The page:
28. Comparison of Methods • Overall, experimental results indicate no clear preference for any one of the specific methods. • All methods generally improve retrieval performance (recall & precision) with feedback. • Generally just let tunable constants equal 1.

  29. Relevance Feedback: Assumptions • A1: User has sufficient knowledge for initial query. • A2: Relevance prototypes are “well-behaved”. • Term distribution in relevant documents will be similar • Term distribution in non-relevant documents will be different from those in relevant documents • Either: All relevant documents are tightly clustered around a single prototype. • Or: There are different prototypes, but they have significant vocabulary overlap. • Similarities between relevant and irrelevant documents are small

  30. Violation of A1 • User does not have sufficient initial knowledge. • Examples: • Misspellings (Brittany Speers). • Cross-language information retrieval. • Mismatch of searcher’s vocabulary vs. collection vocabulary • Cosmonaut/astronaut

  31. Violation of A2 • There are several relevance prototypes. • Examples: • Burma/Myanmar • Contradictory government policies • Pop stars that worked at Burger King • Often: instances of a general concept • Good editorial content can address problem • Report on contradictory government policies

  32. Relevance Feedback: Problems • Long queries are inefficient for typical IR engine. • Long response times for user. • High cost for retrieval system. • Partial solution: • Only reweight certain prominent terms • Perhaps top 20 by term frequency • Users are often reluctant to provide explicit feedback • It’s often harder to understand why a particular document was retrieved after applying relevance feedback Why?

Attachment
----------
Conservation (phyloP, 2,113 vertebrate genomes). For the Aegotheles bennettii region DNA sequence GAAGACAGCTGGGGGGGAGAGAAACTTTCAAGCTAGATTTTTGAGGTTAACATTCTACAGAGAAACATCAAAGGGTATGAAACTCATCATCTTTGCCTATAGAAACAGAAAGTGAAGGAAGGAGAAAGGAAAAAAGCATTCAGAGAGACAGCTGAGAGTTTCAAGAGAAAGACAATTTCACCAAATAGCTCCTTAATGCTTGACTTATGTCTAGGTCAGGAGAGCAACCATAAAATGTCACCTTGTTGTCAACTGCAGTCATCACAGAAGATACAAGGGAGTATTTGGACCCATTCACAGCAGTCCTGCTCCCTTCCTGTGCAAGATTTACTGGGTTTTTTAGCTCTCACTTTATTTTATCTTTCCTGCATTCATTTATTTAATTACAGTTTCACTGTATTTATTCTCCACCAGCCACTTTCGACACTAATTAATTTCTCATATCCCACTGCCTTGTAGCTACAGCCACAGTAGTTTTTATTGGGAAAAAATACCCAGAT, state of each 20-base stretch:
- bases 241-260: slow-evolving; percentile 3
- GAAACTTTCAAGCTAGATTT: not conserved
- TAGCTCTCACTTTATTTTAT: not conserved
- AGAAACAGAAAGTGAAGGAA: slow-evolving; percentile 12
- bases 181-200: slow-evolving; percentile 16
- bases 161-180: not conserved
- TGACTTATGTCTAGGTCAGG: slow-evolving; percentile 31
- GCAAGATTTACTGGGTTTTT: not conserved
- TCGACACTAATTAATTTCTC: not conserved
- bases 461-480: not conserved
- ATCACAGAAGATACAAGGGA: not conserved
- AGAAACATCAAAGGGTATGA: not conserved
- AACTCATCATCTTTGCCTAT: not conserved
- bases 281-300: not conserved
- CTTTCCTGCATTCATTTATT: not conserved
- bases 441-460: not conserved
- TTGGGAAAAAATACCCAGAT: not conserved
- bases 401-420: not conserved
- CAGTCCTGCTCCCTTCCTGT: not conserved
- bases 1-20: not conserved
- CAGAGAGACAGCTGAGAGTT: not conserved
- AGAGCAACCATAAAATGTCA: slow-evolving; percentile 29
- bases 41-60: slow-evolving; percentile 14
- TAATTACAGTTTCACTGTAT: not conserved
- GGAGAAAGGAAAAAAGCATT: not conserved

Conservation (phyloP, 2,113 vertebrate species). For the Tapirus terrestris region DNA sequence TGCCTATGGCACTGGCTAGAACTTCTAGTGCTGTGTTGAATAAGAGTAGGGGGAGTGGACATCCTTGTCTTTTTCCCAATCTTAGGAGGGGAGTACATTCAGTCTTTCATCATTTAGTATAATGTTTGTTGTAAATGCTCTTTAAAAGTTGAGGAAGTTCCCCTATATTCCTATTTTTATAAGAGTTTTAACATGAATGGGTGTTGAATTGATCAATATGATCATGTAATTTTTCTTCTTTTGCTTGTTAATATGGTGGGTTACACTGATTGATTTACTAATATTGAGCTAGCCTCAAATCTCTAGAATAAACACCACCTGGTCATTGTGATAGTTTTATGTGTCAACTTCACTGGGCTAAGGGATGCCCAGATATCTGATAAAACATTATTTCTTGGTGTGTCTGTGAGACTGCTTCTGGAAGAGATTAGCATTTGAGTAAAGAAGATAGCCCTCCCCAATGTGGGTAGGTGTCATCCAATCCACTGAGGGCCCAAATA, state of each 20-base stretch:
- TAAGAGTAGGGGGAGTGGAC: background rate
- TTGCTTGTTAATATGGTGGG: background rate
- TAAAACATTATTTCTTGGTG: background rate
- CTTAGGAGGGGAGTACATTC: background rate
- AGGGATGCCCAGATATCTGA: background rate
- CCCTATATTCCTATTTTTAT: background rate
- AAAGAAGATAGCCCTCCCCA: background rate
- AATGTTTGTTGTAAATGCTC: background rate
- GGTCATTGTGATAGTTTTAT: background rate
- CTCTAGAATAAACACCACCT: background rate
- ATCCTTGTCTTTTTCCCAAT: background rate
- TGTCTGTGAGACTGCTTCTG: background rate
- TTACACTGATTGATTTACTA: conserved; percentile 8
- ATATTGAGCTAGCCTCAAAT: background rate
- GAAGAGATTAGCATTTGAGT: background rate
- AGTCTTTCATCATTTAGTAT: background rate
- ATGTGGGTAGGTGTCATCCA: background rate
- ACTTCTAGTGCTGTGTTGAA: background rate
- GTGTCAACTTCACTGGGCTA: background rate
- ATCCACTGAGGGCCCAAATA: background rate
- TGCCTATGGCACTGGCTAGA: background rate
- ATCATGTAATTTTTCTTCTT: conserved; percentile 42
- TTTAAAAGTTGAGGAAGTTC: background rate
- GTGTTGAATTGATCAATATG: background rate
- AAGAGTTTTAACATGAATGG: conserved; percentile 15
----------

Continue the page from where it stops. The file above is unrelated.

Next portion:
33. Evaluation of relevance feedback strategies • Use q0 and compute precision and recall graph • Use qm and compute precision recall graph • Assess on all documents in the collection • Spectacular improvements, but … it’s cheating! • Partly due to known relevant documents ranked higher • Must evaluate with respect to documents not seen by user • Use documents in residual collection (set of documents minus those assessed relevant) • Measures usually lower than for original query • But a more realistic evaluation • Relative performance can be validly compared • Empirically, one round of relevance feedback is often very useful. Two rounds is sometimes marginally useful.

  34. Evaluation of relevance feedback • Second method – assess only the docs not rated by the user in the first round • Could make relevance feedback look worse than it really is • Can still assess relative performance of algorithms • Most satisfactory – use two collections each with their own relevance assessments • q0and user feedback from first collection • qmrun on second collection and measured

  35. Why is Feedback Not Widely Used? • Users sometimes reluctant to provide explicit feedback. • Results in long queries that require more computation to retrieve, and search engines process lots of queries and allow little time for each one. • Makes it harder to understand why a particular document was retrieved.

  36. Evaluation: Caveat • True evaluation of usefulness must compare to other methods taking the same amount of time. • Alternative to relevance feedback: User revises and resubmits query. • Users may prefer revision/resubmission to having to judge relevance of documents. • There is no clear evidence that relevance feedback is the “best use” of the user’s time.